Effective patient education on the optimal duration for monitoring irAEs is unknown, and appropriate educational tools and outcome measures do not exist. As a result, developing effective patient education and establishing standardized outcome measures are needed to ensure high-quality patient care. Results from an educational initiative focused on treatment decisions and management of side effects for nearly 9000 patients with NSCLC and their caregivers revealed an 8% improvement in increased comprehension that treatment-related side effects need to be reported while on therapy and following immunotherapy, a 16% improvement in the understanding of the mechanism of action for immunotherapy, and a 26% improvement in an increased recognition that response to immunotherapy may take longer than chemotherapy.24
In a retrospective study of 159 patients with advanced lung cancer, 10.7% of the patients required hospitalization due to severe irAEs, and 52.9% visited the hospital following telephone consults.25 These findings suggest that early detection of irAEs before they become severe may be possible through education.
Prior studies have found that patients with incurable cancer often misperceive that chemotherapy treatment goals are to cure; however, how patients perceive the curative potential of immunotherapy is unclear.26 In a single-institution survey of patients who initiated ICI therapy for advanced melanoma or NSCLC, the authors identified knowledge deficits in their patients regarding the mechanism of action of immunotherapy and lack of awareness about the timing and severity of side effects.26 Additionally, 34% of participants reported that the primary treatment goal of ICI therapy is to cure their cancer. These findings highlight the need for educational patient tools to supplement information received from oncology teams.
“I think it’s important to take a step back and assess what the patient knows and what their level of understanding, their education level, their cognitive level are—all those things play a part,” Mr Perkins explained. “As far as helping them manage those expectations, I think it’s important that you assess what they think this medication is going to do. A lot of people think, ‘Oh, I’m going to get this drug, it’s going to cure me.’ And some medical oncologists are great at putting everything out there and then some hedge because they don’t want to have those difficult conversations very early on. They don’t want to get rid of hope and sometimes they aren’t as forthcoming with the patient as they should be.”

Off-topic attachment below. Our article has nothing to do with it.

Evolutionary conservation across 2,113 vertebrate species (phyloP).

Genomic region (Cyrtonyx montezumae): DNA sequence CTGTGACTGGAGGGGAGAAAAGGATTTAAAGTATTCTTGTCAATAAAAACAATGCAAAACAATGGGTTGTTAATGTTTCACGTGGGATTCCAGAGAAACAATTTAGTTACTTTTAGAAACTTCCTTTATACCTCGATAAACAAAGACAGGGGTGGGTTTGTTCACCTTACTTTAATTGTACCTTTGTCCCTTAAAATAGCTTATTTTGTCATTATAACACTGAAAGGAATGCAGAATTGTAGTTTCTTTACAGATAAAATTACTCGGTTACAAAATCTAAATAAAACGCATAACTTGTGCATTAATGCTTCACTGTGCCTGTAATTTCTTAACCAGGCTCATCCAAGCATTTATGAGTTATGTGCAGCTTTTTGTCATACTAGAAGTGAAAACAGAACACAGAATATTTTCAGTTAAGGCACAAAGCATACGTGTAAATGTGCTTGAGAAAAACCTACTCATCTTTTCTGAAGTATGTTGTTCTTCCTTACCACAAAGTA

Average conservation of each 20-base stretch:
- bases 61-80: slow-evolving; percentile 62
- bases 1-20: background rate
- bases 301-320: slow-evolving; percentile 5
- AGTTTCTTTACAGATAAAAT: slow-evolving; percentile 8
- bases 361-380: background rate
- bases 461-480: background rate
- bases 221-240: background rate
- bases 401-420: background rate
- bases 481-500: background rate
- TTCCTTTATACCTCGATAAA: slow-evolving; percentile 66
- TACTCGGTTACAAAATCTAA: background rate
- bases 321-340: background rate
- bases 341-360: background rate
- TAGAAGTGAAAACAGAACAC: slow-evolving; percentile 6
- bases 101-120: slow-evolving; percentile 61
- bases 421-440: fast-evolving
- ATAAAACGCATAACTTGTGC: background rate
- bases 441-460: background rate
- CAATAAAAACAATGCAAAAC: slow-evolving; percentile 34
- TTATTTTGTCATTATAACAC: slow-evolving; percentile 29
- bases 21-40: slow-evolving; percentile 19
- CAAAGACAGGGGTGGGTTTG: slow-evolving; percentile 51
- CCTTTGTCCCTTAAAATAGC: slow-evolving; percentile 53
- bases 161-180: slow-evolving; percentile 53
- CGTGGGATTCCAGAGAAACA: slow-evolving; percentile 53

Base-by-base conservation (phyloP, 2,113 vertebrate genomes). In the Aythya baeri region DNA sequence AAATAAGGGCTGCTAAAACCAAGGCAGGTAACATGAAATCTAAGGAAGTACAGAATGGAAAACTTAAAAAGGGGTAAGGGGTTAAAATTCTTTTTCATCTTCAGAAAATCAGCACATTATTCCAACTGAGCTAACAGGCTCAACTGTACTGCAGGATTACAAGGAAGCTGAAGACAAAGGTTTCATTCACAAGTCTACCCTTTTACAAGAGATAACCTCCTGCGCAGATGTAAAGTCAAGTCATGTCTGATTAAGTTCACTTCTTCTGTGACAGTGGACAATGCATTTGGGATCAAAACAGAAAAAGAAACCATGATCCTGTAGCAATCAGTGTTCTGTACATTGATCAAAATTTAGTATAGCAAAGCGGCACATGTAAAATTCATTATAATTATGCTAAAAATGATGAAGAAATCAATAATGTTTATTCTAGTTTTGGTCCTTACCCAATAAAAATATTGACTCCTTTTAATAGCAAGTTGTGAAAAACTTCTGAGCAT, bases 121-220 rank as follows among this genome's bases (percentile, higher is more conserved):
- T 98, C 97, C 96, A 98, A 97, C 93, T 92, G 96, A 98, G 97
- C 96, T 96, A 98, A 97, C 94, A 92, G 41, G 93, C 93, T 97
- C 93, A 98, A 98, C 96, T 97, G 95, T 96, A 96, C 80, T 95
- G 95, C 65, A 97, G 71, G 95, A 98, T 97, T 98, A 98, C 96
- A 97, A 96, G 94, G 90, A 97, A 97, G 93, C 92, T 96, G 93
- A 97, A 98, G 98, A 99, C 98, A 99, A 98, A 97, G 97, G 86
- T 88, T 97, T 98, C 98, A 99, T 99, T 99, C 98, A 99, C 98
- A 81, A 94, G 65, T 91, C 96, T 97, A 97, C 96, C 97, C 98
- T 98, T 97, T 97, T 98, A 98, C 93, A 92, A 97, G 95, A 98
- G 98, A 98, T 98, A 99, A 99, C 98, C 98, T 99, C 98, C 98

The increase in product-to-consumer advertising has led to patients requesting drugs with the expectation and hope that there will be no side effects and they will have great clinical responses and prolonged survival.18 Clinicians need to explain to patients when they are not eligible for immunotherapy and discuss the actual response rates and the potential for toxicities associated with ICI therapy.
“One of the first things that we are challenged with is that some patients come into the clinic and say, ‘I don’t ever want to get chemotherapy,’” said Dr Davies. “They may be requesting immunotherapy monotherapy, so the challenge is educating the patient so they understand why monotherapy might be selected versus a combination regimen based on that patient’s particular profile. Setting expectations of when you can expect to see a potential side effect and what to monitor for is different for immune therapy versus chemotherapy, and so they need to have that reinforced. And then the other expectation really is when you can expect to see a response from immunotherapy.”
Clinicians must also educate patients on the expected response to treatment, namely that ICIs can result in long-term responses and survival even if the initial response is delayed or if progression is experienced before a response to treatment is observed.19,27 Patients should be apprised that responses to immunotherapy can vary among patients and from typical response patterns seen with chemotherapy or radiotherapy because immune responses can occur months after treatment, even after an initial increase in tumor size or appearance of new tumors.21,28,29
When selecting treatment for individual patients, clinicians should inform patients regarding the available options, and there should be a shared decision-making process where specific agents are discussed. The treatment selection process often involves multidisciplinary teams that may include a pulmonologist, medical oncologist, radiation oncologist, thoracic surgeon, interventional pulmonologist, radiologist, interventional radiologist, pathologist, palliative care specialist, clinical nurse specialist/nurse support, team coordinator, psychologist, clinical trials coordinator, nutritionist, and physical/occupational therapist.30
Originally established to diminish gaps in cancer care among marginalized populations, cancer navigation programs are becoming more common in both the United States and Canada.31,32 These programs may include social workers, lay health workers, or nurses who have been trained as patient navigators to help patients achieve care goals and overcome modifiable barriers to care, providing an individualized approach for the needs of each patient.33-35 Navigator responsibilities can include coordination of care, education, removal of medical system barriers, insurance coverage assistance, assistance with financial barriers, and providing emotional support.31,36-40